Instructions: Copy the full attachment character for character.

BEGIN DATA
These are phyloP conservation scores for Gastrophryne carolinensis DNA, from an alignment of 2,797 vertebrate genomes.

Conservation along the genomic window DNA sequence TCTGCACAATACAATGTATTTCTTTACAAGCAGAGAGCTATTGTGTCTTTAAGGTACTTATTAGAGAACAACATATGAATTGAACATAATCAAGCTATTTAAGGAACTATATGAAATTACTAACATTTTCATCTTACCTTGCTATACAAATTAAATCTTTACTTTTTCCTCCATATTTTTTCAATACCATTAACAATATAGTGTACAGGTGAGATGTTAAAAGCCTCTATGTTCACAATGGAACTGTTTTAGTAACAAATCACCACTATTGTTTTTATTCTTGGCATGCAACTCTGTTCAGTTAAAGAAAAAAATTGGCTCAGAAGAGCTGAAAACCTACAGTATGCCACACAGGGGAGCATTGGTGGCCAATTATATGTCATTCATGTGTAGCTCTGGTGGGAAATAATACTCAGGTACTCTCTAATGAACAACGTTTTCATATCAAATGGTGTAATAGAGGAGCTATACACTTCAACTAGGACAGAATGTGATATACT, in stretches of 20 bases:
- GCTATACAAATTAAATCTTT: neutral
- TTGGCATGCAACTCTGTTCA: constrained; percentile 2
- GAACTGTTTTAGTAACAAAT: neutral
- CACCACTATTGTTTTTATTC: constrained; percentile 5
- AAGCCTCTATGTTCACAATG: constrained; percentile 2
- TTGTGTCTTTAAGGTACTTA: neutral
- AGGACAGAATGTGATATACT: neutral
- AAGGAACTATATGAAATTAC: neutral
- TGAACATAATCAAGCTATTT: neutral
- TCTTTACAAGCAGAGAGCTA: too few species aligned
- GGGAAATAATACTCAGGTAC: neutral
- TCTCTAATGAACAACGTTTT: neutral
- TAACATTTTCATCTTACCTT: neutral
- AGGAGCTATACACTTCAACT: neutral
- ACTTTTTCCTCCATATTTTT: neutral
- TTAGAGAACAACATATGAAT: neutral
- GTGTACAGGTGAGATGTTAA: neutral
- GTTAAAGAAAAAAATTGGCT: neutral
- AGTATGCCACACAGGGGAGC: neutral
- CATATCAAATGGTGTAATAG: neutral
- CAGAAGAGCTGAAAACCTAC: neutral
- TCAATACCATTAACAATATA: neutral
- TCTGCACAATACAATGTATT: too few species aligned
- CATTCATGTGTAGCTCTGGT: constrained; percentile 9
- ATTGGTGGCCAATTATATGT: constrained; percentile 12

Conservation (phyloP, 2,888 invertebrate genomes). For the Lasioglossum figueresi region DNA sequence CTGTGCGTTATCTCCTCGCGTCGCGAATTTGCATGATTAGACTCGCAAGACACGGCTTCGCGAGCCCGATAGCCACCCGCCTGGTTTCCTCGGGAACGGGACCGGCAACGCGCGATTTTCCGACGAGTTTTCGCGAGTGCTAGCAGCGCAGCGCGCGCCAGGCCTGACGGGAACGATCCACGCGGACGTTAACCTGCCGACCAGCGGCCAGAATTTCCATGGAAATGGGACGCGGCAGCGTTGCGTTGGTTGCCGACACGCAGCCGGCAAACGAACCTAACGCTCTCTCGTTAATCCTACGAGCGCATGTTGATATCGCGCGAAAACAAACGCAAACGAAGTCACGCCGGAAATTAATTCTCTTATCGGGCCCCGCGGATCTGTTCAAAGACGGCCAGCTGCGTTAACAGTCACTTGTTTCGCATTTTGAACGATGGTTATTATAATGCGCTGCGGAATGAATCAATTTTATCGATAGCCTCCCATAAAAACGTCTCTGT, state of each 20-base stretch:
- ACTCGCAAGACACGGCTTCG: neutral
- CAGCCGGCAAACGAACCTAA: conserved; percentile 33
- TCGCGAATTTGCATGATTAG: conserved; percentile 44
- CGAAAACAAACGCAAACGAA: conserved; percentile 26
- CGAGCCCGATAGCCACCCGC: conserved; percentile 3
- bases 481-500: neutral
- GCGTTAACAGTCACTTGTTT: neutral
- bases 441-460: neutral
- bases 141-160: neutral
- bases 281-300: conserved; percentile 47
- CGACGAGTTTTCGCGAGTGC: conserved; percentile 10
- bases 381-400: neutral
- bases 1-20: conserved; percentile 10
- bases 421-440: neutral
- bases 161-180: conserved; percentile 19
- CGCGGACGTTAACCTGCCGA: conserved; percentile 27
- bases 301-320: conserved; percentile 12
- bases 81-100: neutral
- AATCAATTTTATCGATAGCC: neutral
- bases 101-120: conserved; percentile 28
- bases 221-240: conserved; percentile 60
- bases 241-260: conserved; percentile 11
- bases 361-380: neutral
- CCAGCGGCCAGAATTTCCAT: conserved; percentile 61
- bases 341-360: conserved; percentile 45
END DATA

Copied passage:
These are phyloP conservation scores for Gastrophryne carolinensis DNA, from an alignment of 2,797 vertebrate genomes.

Conservation along the genomic window DNA sequence TCTGCACAATACAATGTATTTCTTTACAAGCAGAGAGCTATTGTGTCTTTAAGGTACTTATTAGAGAACAACATATGAATTGAACATAATCAAGCTATTTAAGGAACTATATGAAATTACTAACATTTTCATCTTACCTTGCTATACAAATTAAATCTTTACTTTTTCCTCCATATTTTTTCAATACCATTAACAATATAGTGTACAGGTGAGATGTTAAAAGCCTCTATGTTCACAATGGAACTGTTTTAGTAACAAATCACCACTATTGTTTTTATTCTTGGCATGCAACTCTGTTCAGTTAAAGAAAAAAATTGGCTCAGAAGAGCTGAAAACCTACAGTATGCCACACAGGGGAGCATTGGTGGCCAATTATATGTCATTCATGTGTAGCTCTGGTGGGAAATAATACTCAGGTACTCTCTAATGAACAACGTTTTCATATCAAATGGTGTAATAGAGGAGCTATACACTTCAACTAGGACAGAATGTGATATACT, in stretches of 20 bases:
- GCTATACAAATTAAATCTTT: neutral
- TTGGCATGCAACTCTGTTCA: constrained; percentile 2
- GAACTGTTTTAGTAACAAAT: neutral
- CACCACTATTGTTTTTATTC: constrained; percentile 5
- AAGCCTCTATGTTCACAATG: constrained; percentile 2
- TTGTGTCTTTAAGGTACTTA: neutral
- AGGACAGAATGTGATATACT: neutral
- AAGGAACTATATGAAATTAC: neutral
- TGAACATAATCAAGCTATTT: neutral
- TCTTTACAAGCAGAGAGCTA: too few species aligned
- GGGAAATAATACTCAGGTAC: neutral
- TCTCTAATGAACAACGTTTT: neutral
- TAACATTTTCATCTTACCTT: neutral
- AGGAGCTATACACTTCAACT: neutral
- ACTTTTTCCTCCATATTTTT: neutral
- TTAGAGAACAACATATGAAT: neutral
- GTGTACAGGTGAGATGTTAA: neutral
- GTTAAAGAAAAAAATTGGCT: neutral
- AGTATGCCACACAGGGGAGC: neutral
- CATATCAAATGGTGTAATAG: neutral
- CAGAAGAGCTGAAAACCTAC: neutral
- TCAATACCATTAACAATATA: neutral
- TCTGCACAATACAATGTATT: too few species aligned
- CATTCATGTGTAGCTCTGGT: constrained; percentile 9
- ATTGGTGGCCAATTATATGT: constrained; percentile 12

Conservation (phyloP, 2,888 invertebrate genomes). For the Lasioglossum figueresi region DNA sequence CTGTGCGTTATCTCCTCGCGTCGCGAATTTGCATGATTAGACTCGCAAGACACGGCTTCGCGAGCCCGATAGCCACCCGCCTGGTTTCCTCGGGAACGGGACCGGCAACGCGCGATTTTCCGACGAGTTTTCGCGAGTGCTAGCAGCGCAGCGCGCGCCAGGCCTGACGGGAACGATCCACGCGGACGTTAACCTGCCGACCAGCGGCCAGAATTTCCATGGAAATGGGACGCGGCAGCGTTGCGTTGGTTGCCGACACGCAGCCGGCAAACGAACCTAACGCTCTCTCGTTAATCCTACGAGCGCATGTTGATATCGCGCGAAAACAAACGCAAACGAAGTCACGCCGGAAATTAATTCTCTTATCGGGCCCCGCGGATCTGTTCAAAGACGGCCAGCTGCGTTAACAGTCACTTGTTTCGCATTTTGAACGATGGTTATTATAATGCGCTGCGGAATGAATCAATTTTATCGATAGCCTCCCATAAAAACGTCTCTGT, state of each 20-base stretch:
- ACTCGCAAGACACGGCTTCG: neutral
- CAGCCGGCAAACGAACCTAA: conserved; percentile 33
- TCGCGAATTTGCATGATTAG: conserved; percentile 44
- CGAAAACAAACGCAAACGAA: conserved; percentile 26
- CGAGCCCGATAGCCACCCGC: conserved; percentile 3
- bases 481-500: neutral
- GCGTTAACAGTCACTTGTTT: neutral
- bases 441-460: neutral
- bases 141-160: neutral
- bases 281-300: conserved; percentile 47
- CGACGAGTTTTCGCGAGTGC: conserved; percentile 10
- bases 381-400: neutral
- bases 1-20: conserved; percentile 10
- bases 421-440: neutral
- bases 161-180: conserved; percentile 19
- CGCGGACGTTAACCTGCCGA: conserved; percentile 27
- bases 301-320: conserved; percentile 12
- bases 81-100: neutral
- AATCAATTTTATCGATAGCC: neutral
- bases 101-120: conserved; percentile 28
- bases 221-240: conserved; percentile 60
- bases 241-260: conserved; percentile 11
- bases 361-380: neutral
- CCAGCGGCCAGAATTTCCAT: conserved; percentile 61
- bases 341-360: conserved; percentile 45